Little Boys Wearing Dresses

How families can navigate raising gender non-conforming children.

Posted Jun 26, 2019

My son finished Kindergarten just a couple of weeks ago. This milestone feels momentous. A year before, at orientation, as I anticipated sending him to a large public elementary school, the loudest sounds were not the hundreds of five- and six-year olds in the halls and classrooms, but my worries about whether my son would be accepted.

Over a year ago, he began wearing dresses. What began as a preference — he would change from typical “boy clothes” to a dress whenever he had the opportunity — gradually became the way he wanted to dress, always. If given a choice, he would choose to wear a dress every day.

When he was in preschool, at a small school where we had gotten to know many of the families and all of the teachers and administrators knew our son, there was acceptance of his choice, with some questions. But, sending him to a large school brought the big question of whether he would still wear dresses. Kids could make fun of him. Adults could misunderstand. Why put a child in a situation like that?

At the beginning of the school year, I put my child in a situation like that. Not because I don’t love him, but because I do. As I wrote here in September, I want to be the kind of parent who doesn’t let her own anxieties and fears get in the way of her children becoming the people they deserve to be.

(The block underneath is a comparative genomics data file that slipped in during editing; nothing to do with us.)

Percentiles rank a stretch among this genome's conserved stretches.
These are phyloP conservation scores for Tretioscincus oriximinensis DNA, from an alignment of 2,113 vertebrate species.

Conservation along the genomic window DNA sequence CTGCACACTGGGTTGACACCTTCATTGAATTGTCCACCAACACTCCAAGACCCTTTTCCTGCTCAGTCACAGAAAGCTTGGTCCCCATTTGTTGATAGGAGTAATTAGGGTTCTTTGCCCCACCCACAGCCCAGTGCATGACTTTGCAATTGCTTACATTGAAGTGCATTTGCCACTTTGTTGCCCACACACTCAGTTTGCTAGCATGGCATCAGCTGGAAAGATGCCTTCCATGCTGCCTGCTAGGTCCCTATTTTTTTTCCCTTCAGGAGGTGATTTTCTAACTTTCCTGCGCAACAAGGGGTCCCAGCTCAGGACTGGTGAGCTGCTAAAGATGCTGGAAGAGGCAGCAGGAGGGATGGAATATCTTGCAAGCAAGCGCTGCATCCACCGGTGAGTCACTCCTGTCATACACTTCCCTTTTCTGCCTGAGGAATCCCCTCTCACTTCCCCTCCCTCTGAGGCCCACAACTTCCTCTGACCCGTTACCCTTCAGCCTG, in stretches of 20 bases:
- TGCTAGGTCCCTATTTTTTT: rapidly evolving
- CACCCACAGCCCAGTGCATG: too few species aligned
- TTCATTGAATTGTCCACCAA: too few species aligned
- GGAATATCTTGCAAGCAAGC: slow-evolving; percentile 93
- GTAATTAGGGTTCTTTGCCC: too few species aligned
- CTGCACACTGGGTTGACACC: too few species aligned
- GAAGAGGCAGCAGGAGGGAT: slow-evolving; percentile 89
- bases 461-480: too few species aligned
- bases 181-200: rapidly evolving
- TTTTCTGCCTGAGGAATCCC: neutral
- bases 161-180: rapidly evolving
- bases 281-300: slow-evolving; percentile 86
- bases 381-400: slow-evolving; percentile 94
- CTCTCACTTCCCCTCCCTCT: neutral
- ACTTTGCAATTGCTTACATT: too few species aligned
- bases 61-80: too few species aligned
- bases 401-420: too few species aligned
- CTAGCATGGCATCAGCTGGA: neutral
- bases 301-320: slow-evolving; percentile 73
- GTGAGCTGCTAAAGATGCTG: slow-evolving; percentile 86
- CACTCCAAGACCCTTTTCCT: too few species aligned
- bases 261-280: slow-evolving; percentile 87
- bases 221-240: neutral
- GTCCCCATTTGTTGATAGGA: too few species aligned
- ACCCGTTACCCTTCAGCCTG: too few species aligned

So, what has that meant, really, over the past nine months?

  • Expanding my vocabulary, learning more words to describe my son and kids like him: Gender fluid, gender non-conforming, genderqueer.
  • Talking to a lot of parents of gender non-conforming kids as we help each other with the questions that come up for all of us.
  • Checking in with my son to see what he feels. (He’s said he doesn’t “want to give up.”)
  • Difficult — very difficult — moments when there was disagreement within my family about what he could or could not wear.
  • Challenges making friends and not being sure if those challenges were related to clothes/gender or not.
  • Learning that my child can be very flexible when he understands that wearing what’s expected is what’s needed.
  • His grandparents buying him dresses. (Read Julian Is A Mermaid, a beautiful book about a grandma and a grandson.)

As I reflected on this past year, I was touched reading about a child in a Native American community dancing in that community’s first Pride event. This child, born a boy, had been expressing that he wanted to be a girl for several years. At first, his mother thought it was a phase, but soon it became clear that this was his identity. The feature in the Saskatchewan publication states, “He wanted to express his identity by dancing a girl’s jingle dance for the memorial special. Spectators were left in awe and judges picked him as the champion ... the crowd’s applause was deafening. It was a triumphant moment that he will cherish forever.”

Some Native/First Nations communities have a term for people who are LGBTQ+. “Two-Spirit” describes beautifully the complex, multifaceted identity of someone who identifies not as solely male or solely female, who sees the world from both male and female perspectives. This term grew from the experience of Native/First Nations people who had long seen community members hold cross-gender identities.